s Padre Varsi, Principal of the Jesuit College in Santa Clara, and an eminent member of his company. A tall, San Francisco rival Brooklyn and New York. Even Santa Clara has ceased to be a Catholic town. Where Rome wasp of Monterey is a Gaul, the cure is a Swiss. At Santa Clara the professional chairs are held by English, Irishow to till his soil and gather in his grain. At Santa Clara we have other things to do. The native race, for . My predecessor, Padre Giovanni Nobili, came to Santa Clara shortly after the gates were opened to our exiles? Nobili counselled peace. The brethren quitted Santa Clara, having lost their means of doing good. Seeking e. These Jesuit fathers understand their age. At Santa Clara we find a printing-press, a photographic studio, icons, translations, and the customary cribs. At Santa Clara the path of learning is not paved with spikes. o be popular. A Jesuit planted the first vine in Santa Clara, a Jesuit pressed the first grapes in California.
William Hepworth Dixon, White Conquest: Volume 1, Chapter 14: Jesuits' pupils. (search)
and soberly festive as the Jesuit College m Santa Clara looks to those who stroll about gardens andive the college something of a liberal air, Santa Clara opens her door to lads of every race and crship, and the only exercises of religion at Santa Clara are those of Rome. Compared with Christ right of free communication with a youth at Santa Clara. Smoking is prohibited, in and out of colle Jesuits succeeded in their aim of fencing Santa Clara from the world, and raising up an army of tnian bar. Young Delmas stayed some years at Santa Clara, passing through all his stages with applau Senior Delmas heard of his son's return to Santa Clara, he leaped, with all a Mexican's jealousy oee that man for man advocates brought up at Santa Clara will not be strong enough to hold their ownoffence. I suffered too, for I was fond of Santa Clara, and a sort of favourite in the place. Whadies were essential to success. My leaving Santa Clara was an act of self-defence: but all the sam[7 more...]
William Hepworth Dixon, White Conquest: Volume 1, Chapter 15: Bay of San Francisco. (search)
of cypresses and gum trees,--such is the Bay of San Francisco, as her lines are swept from Belmont Hill. The lordship of this inland sea is written on her face, as plainly as the legend on a map. The villages of saintly names, San Rafael, Santa Clara, San Leandro, and the rest, all nestle near the water's edge, while on the higher grounds, among the creeks and caions, nearly all the settlements have English names. Searsville, Crystal Springs, and School House Station, cover Santa Clara, SSanta Clara, San Mateo, and San Bruno on these western heights, while Dublin, Danville, and Lafayette cover San Lorenzo, San Antonio, and San Pablo on those eastern heights. White settlers seize the water edges in all places where a pier is wanted or a factory can be built. They clasp the Bay in railway lines, adorn the tide with sailing ships, pollute the shore with smoking chimneys, bridge the narrows with ferry boats. Where water pays, they hug the shore, defying chills and fevers for the sake of gain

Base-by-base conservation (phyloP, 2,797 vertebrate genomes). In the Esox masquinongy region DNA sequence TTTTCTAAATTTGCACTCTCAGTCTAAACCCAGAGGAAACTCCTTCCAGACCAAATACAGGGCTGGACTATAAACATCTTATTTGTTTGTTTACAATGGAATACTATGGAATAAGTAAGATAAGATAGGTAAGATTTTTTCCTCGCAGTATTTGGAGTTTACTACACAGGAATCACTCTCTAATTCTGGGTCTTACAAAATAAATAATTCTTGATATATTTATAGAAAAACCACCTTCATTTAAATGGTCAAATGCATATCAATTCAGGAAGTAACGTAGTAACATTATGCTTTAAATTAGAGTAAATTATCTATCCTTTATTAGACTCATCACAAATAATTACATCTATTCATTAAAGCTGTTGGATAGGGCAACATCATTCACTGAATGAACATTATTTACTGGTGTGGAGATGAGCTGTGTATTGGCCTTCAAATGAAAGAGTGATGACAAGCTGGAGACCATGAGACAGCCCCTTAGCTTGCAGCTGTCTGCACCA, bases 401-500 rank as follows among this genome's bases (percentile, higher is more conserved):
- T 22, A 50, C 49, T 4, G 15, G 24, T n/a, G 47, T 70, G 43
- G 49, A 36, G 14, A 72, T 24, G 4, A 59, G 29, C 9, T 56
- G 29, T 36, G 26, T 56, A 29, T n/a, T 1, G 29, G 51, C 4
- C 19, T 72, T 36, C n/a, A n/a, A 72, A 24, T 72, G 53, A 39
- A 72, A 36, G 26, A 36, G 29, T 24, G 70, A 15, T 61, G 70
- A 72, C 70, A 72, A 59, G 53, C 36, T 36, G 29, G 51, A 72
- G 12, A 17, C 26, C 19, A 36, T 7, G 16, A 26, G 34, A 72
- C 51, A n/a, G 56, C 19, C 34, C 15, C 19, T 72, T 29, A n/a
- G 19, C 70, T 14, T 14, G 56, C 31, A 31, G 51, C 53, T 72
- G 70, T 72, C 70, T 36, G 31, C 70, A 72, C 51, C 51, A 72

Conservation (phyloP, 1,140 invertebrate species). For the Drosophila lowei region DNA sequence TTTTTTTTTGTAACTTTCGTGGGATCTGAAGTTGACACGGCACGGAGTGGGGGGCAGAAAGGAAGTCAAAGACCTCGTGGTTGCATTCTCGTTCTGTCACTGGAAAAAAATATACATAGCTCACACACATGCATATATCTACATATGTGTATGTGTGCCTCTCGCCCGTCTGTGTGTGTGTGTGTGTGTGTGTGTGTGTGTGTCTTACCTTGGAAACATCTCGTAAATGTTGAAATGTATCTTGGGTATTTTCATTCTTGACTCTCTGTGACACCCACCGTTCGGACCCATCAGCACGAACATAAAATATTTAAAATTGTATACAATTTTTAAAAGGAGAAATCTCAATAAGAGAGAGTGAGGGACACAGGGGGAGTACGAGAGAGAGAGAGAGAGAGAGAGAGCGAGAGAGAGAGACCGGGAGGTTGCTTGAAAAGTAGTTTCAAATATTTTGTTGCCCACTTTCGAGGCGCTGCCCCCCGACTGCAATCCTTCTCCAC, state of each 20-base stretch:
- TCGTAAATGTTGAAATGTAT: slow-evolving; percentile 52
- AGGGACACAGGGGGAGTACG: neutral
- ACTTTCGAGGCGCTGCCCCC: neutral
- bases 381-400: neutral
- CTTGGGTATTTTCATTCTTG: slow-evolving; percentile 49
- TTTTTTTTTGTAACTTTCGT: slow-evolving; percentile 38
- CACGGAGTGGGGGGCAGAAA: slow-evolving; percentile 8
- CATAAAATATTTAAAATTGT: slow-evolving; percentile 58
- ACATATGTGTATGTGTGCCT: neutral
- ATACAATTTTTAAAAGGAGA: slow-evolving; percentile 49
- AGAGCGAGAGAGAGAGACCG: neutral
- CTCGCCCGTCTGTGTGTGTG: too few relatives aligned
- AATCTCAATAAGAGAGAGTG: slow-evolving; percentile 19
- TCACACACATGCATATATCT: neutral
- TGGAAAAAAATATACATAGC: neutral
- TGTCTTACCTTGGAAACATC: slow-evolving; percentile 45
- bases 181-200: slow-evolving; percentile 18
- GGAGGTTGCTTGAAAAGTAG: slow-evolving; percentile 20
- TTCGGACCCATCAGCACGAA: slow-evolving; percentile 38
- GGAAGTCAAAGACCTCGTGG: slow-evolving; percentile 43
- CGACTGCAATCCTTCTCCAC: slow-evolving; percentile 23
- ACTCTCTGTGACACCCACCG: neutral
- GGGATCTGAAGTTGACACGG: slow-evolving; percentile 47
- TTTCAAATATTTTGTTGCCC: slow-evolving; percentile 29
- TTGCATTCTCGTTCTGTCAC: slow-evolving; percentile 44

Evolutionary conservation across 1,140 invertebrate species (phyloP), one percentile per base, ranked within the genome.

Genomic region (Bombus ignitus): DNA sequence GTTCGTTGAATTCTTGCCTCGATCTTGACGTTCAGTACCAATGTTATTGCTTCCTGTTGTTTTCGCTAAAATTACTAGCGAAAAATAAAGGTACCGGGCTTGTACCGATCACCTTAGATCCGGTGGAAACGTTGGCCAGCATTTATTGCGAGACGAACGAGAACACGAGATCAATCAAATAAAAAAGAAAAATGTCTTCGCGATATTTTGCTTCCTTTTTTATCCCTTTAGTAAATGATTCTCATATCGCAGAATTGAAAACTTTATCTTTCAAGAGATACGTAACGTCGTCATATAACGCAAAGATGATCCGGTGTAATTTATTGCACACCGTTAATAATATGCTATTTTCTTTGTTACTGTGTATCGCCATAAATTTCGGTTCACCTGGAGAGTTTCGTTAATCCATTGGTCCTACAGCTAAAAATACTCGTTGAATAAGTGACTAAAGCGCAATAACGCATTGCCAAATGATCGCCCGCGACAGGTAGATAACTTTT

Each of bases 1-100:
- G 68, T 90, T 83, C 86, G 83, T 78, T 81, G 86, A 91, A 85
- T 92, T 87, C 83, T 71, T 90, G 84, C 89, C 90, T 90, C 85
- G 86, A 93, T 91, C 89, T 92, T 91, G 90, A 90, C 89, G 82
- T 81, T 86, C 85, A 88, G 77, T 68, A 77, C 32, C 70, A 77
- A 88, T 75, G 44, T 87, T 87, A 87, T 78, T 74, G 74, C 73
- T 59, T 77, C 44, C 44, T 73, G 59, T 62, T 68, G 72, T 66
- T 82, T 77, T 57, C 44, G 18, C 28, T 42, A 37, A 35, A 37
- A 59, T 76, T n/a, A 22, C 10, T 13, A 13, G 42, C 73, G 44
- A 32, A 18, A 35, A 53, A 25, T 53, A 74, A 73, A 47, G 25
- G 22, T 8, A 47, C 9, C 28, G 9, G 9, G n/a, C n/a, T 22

William Hepworth Dixon, White Conquest: Volume 1, Chapter 20: White Indians. (search)
anged in many ways, from dress and manner upwards into modes of thought. In other times, the Church was all in all. Brigham was king and pope; the Twelve were princes of the blood. A bishop was a peer. Not to be an elder was to live outside the court. A Gentile was of less account in Main Street than a Sioux or Snake, who kept, although in darkness, some traditions of a sacred code. A railway train has done it all. The change in Zion, since the railway opened, is like that from Santa Clara under the Franciscan friars to that of Denver under Bob Wilson and the young Norse gods. Much evil pours into the town, as well as good; the sharper and his female partner coming with the teacher and divine; the people who open hells and grogshops treading on the heels of those who open colleges and schools. Everyone is free to come. As yet, the Saints retain possession of the real estate; no less than seven-eighths of the city, nineteen-twentieths of the territory, says Daniel Wells,
William Hepworth Dixon, White Conquest: Volume 1, Chapter 22: Indian seers. (search)
d puts the sinner under spells and charms. The same things happen to a Mormon, who believes that sickness is a sign of sin, and that a member who appears to be unsound in either mind or body is possessed of a bad spirit. A bishop is a doctor, and his remedies are prayers and invocations; his object in crying to the heavens being to cast out the demon which torments his brother's flesh. Every one who comes into the Indian country finds these notions on the soil and in the air. At Santa Clara, Fray Tomas found a medicineman ruling the people by divine and patriarchal right, as seer and father of his tribe. Fray Tomas took his place, but left the law on which that seer and patriarch reigned untouched. A change of person introduced no change of plan. Each governed with despotic sway. Though chosen to his post, the Indian ruled in the name and with the power of his Great Spirit. The rule was priestly and the kingdom was of God. Fray Tomas governed in the name of his Great S